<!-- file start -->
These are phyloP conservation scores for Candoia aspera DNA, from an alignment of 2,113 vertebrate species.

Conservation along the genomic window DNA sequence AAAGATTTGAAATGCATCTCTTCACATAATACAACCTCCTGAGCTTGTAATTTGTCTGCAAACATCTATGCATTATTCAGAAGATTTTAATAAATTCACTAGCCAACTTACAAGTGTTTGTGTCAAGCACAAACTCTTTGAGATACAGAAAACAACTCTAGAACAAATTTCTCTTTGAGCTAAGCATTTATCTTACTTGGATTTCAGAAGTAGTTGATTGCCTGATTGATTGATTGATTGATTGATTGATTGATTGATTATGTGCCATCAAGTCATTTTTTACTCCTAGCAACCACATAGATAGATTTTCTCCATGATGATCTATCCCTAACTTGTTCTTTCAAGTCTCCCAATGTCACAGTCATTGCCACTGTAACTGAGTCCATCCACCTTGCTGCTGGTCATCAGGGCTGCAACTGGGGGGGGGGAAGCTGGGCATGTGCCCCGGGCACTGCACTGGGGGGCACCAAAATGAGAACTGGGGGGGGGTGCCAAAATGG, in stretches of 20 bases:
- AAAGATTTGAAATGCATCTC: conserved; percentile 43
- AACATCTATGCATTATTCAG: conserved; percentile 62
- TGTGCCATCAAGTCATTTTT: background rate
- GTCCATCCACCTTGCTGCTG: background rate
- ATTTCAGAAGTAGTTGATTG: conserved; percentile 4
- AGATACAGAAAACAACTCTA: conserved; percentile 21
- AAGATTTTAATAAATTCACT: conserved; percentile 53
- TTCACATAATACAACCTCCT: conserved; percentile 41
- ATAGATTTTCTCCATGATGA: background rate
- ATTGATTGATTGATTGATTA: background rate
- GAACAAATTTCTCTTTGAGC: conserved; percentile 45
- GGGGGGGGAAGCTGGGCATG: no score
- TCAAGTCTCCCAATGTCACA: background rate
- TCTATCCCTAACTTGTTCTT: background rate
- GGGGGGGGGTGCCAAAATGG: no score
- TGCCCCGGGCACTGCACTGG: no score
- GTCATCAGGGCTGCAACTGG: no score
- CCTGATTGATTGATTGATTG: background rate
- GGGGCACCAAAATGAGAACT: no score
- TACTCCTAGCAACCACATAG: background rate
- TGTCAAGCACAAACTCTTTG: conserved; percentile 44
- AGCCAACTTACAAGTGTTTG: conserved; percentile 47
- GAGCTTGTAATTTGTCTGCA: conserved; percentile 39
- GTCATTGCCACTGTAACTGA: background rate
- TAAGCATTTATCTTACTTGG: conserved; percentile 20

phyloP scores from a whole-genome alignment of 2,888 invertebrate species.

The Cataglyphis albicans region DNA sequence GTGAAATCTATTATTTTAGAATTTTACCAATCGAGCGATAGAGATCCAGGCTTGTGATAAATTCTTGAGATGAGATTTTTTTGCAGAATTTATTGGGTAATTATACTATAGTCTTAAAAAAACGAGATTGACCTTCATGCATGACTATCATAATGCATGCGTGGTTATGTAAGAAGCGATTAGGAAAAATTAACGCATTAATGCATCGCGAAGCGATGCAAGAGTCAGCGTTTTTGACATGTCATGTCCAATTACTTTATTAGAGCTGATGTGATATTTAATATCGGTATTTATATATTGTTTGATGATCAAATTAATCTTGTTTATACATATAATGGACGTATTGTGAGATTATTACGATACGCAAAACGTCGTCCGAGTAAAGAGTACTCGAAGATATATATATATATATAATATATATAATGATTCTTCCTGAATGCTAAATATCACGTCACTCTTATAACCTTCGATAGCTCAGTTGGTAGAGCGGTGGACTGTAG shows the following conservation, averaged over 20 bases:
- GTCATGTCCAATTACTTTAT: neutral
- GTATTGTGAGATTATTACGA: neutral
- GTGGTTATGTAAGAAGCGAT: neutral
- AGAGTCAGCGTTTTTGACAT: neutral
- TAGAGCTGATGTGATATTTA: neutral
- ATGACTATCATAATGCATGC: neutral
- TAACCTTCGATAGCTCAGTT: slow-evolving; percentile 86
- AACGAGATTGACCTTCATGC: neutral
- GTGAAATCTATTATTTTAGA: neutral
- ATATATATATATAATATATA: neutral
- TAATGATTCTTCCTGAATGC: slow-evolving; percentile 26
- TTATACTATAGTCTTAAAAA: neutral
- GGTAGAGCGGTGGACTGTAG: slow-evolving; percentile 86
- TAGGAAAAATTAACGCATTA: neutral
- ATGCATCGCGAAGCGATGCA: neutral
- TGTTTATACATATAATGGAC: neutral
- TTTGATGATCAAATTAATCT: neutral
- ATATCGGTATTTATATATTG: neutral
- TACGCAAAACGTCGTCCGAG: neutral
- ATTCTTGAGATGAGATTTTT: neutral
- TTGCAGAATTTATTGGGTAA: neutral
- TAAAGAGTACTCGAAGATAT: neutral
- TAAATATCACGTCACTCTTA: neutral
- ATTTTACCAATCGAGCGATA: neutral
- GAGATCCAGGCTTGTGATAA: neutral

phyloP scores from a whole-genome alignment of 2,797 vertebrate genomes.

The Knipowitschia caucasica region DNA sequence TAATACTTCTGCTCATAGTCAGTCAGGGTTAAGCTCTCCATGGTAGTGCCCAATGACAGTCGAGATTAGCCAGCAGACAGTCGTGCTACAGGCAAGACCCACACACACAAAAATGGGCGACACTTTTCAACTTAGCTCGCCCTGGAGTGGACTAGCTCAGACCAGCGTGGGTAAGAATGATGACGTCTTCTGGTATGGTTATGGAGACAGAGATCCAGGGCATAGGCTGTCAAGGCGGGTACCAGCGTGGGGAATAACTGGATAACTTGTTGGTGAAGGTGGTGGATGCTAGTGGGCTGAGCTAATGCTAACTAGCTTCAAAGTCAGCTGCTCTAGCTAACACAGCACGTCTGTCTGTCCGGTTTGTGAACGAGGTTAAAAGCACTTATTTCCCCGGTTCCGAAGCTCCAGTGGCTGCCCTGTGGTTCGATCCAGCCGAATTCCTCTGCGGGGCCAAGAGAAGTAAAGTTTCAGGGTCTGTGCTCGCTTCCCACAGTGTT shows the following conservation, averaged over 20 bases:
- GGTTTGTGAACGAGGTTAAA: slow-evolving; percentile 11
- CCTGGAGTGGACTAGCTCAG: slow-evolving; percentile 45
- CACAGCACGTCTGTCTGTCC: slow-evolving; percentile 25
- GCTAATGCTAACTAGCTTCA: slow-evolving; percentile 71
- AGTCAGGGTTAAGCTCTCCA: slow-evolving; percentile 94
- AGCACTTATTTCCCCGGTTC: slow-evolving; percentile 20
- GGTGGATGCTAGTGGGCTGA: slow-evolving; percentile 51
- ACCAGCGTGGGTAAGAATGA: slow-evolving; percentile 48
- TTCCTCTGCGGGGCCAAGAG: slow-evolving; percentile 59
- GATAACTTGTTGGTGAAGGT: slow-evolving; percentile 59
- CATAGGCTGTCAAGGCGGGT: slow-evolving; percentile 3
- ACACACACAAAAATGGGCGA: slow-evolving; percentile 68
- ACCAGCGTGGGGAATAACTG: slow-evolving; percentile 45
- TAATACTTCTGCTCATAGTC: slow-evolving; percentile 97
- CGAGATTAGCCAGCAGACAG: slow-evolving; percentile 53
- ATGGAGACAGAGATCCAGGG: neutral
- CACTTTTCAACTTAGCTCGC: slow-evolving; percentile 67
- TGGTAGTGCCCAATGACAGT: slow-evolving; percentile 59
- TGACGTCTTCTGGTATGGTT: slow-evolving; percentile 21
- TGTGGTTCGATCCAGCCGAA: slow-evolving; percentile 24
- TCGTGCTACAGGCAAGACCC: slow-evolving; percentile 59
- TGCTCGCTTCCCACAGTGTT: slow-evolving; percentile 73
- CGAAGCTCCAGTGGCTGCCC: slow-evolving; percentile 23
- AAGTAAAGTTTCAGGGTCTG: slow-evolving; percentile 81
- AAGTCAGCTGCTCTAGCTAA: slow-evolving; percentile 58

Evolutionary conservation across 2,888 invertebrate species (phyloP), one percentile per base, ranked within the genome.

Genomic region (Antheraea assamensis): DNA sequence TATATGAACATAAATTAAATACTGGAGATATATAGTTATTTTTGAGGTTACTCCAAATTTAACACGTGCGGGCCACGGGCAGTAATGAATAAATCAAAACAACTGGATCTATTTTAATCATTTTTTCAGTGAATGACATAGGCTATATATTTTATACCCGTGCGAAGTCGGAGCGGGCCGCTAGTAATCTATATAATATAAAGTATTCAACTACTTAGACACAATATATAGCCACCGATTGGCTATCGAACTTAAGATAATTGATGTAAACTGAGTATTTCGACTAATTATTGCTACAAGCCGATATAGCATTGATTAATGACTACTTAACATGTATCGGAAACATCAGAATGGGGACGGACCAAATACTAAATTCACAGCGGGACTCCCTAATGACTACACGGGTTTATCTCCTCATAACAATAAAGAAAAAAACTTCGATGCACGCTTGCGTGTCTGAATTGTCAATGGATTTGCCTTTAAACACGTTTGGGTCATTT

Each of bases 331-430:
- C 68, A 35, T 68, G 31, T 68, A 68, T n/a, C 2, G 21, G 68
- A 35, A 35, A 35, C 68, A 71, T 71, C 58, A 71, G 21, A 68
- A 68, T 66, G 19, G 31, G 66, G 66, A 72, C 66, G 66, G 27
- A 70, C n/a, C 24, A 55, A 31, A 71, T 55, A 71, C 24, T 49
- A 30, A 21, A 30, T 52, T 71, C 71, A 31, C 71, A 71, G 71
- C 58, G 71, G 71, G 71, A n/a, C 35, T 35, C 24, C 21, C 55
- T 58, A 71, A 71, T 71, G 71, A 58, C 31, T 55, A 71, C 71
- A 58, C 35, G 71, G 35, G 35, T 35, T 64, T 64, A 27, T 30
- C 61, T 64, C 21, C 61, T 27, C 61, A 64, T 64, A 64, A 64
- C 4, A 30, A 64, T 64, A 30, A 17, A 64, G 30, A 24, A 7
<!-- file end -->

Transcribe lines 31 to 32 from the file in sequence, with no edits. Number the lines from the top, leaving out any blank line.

- GTATTGTGAGATTATTACGA: neutral
- GTGGTTATGTAAGAAGCGAT: neutral